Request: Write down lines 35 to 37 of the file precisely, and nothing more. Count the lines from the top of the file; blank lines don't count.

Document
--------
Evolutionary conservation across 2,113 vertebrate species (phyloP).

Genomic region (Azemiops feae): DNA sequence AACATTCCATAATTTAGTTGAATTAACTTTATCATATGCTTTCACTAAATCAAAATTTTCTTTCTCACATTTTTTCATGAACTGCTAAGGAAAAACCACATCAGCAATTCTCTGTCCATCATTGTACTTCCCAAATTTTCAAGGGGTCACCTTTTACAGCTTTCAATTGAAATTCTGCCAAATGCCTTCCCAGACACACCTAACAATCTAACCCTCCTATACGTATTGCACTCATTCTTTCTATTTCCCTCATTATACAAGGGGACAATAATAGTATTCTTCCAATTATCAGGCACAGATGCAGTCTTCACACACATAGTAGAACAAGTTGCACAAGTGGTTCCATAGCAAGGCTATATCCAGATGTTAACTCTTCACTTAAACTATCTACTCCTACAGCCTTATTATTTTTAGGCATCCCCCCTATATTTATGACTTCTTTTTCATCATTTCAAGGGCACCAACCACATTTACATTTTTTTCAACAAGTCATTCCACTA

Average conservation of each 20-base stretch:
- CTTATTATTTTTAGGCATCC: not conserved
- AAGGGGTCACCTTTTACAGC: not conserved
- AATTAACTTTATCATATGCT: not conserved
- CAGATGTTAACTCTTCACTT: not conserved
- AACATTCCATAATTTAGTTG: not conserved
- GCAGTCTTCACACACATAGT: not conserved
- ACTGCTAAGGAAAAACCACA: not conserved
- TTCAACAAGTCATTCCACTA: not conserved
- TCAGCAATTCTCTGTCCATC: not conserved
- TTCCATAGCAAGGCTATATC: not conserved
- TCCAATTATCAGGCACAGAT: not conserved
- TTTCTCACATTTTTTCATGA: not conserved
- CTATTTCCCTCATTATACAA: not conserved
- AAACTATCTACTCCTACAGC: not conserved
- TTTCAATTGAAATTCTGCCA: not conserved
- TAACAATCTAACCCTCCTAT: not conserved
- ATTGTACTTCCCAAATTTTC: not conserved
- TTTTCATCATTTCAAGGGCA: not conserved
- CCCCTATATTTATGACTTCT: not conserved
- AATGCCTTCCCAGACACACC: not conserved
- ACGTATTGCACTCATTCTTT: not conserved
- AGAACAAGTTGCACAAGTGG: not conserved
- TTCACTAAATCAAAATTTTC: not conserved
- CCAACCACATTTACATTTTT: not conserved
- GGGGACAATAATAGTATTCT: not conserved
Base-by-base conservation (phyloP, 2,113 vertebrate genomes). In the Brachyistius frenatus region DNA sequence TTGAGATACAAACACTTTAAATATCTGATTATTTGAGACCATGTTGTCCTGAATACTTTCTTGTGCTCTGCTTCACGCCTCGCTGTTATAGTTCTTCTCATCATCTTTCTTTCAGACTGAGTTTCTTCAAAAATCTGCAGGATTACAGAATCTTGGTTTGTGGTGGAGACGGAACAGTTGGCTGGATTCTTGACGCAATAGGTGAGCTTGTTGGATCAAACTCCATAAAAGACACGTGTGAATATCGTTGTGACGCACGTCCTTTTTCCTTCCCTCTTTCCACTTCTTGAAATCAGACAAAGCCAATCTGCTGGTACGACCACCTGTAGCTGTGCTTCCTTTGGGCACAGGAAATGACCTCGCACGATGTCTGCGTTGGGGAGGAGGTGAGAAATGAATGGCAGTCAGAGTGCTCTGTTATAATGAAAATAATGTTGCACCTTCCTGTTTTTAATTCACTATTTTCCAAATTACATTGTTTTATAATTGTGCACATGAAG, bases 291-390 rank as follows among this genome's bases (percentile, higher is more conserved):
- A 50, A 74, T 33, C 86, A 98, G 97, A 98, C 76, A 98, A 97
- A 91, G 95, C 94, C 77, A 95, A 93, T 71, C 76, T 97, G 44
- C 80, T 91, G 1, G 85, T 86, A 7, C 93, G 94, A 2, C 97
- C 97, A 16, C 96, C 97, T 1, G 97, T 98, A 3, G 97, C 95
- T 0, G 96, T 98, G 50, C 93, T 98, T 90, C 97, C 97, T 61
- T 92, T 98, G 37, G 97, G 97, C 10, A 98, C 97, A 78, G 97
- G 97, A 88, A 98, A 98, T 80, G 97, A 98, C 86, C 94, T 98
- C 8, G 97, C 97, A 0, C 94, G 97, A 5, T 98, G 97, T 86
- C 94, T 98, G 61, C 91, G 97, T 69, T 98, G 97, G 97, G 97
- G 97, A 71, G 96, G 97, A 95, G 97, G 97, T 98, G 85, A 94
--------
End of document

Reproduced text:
- T 92, T 98, G 37, G 97, G 97, C 10, A 98, C 97, A 78, G 97
- G 97, A 88, A 98, A 98, T 80, G 97, A 98, C 86, C 94, T 98
- C 8, G 97, C 97, A 0, C 94, G 97, A 5, T 98, G 97, T 86